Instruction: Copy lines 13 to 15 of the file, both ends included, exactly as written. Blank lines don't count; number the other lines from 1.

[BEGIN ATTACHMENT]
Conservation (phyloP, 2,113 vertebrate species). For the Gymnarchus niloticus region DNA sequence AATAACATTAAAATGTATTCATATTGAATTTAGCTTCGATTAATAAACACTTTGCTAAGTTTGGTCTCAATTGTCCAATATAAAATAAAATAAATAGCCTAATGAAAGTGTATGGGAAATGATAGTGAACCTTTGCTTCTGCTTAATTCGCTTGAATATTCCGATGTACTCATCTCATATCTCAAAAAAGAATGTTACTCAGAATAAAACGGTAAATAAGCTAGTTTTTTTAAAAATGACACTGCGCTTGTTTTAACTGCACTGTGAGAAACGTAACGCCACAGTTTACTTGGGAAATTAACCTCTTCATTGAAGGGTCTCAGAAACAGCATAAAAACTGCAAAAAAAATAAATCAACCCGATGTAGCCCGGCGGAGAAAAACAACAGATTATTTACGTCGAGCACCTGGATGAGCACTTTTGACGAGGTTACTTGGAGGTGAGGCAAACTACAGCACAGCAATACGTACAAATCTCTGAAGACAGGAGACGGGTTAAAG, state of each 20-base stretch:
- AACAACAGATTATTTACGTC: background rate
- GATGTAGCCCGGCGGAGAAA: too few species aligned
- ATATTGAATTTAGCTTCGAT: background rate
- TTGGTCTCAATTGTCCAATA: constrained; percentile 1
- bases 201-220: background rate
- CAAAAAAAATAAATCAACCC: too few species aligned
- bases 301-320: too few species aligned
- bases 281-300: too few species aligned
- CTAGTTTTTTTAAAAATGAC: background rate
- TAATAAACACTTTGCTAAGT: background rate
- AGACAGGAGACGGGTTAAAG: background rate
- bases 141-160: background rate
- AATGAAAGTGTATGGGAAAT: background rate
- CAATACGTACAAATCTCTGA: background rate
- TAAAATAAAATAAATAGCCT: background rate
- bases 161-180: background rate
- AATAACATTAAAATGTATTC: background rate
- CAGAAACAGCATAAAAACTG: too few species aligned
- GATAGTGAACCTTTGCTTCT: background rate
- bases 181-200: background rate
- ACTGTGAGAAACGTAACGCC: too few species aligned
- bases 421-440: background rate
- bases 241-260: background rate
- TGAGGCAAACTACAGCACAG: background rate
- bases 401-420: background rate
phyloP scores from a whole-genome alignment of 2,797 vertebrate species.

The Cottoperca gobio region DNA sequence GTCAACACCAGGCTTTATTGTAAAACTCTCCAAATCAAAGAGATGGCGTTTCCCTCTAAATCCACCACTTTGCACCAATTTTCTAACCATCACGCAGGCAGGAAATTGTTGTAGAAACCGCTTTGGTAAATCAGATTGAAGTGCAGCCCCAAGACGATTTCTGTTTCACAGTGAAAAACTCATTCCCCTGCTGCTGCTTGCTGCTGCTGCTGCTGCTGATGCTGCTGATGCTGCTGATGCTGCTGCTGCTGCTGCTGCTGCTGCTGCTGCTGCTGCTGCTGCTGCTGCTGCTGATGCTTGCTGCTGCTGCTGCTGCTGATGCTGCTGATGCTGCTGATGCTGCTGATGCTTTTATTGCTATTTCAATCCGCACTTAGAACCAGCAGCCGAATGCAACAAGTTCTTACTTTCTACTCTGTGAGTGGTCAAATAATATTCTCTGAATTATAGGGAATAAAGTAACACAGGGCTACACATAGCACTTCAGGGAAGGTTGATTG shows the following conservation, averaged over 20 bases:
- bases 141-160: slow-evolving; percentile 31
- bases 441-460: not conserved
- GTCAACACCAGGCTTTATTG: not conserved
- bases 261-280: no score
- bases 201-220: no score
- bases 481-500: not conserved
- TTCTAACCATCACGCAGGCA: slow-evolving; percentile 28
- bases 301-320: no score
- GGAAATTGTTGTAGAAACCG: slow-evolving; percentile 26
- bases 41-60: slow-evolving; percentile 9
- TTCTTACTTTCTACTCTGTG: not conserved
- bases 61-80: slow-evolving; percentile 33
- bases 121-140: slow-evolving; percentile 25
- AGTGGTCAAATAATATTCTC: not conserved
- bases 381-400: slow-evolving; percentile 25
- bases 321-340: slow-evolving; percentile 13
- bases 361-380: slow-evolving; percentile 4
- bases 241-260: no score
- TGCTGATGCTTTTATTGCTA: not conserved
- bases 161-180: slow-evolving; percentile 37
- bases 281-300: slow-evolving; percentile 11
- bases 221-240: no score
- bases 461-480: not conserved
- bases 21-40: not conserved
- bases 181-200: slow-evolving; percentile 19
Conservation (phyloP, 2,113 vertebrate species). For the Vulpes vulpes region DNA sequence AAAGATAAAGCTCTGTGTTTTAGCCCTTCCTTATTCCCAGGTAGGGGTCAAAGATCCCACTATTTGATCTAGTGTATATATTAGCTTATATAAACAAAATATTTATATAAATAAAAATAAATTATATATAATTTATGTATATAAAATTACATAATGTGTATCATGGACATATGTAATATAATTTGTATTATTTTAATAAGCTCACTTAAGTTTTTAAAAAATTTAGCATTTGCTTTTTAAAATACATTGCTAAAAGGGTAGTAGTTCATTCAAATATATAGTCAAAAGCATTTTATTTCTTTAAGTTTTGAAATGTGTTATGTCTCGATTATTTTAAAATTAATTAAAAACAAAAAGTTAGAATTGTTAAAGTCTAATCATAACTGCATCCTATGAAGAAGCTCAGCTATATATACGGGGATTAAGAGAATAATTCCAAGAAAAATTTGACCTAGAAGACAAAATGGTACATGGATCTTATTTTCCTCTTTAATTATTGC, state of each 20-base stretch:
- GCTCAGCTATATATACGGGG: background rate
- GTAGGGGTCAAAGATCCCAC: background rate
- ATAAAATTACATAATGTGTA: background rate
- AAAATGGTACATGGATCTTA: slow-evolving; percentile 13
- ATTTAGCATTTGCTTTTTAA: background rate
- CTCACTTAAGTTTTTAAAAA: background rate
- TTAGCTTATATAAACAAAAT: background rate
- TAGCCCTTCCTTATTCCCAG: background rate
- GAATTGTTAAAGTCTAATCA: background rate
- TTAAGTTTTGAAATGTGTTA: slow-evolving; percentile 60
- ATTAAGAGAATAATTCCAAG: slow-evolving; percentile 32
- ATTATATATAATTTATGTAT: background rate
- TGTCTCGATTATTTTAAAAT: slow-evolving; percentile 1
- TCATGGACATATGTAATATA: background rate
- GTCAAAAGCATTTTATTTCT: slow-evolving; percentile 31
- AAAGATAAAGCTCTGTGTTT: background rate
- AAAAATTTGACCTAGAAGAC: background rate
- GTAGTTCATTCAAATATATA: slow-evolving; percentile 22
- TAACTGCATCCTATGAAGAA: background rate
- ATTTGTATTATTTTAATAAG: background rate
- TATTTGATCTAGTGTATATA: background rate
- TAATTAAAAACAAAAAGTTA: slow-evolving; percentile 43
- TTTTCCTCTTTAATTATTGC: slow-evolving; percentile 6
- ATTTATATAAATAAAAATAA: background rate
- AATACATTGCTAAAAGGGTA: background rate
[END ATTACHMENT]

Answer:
- bases 141-160: background rate
- AATGAAAGTGTATGGGAAAT: background rate
- CAATACGTACAAATCTCTGA: background rate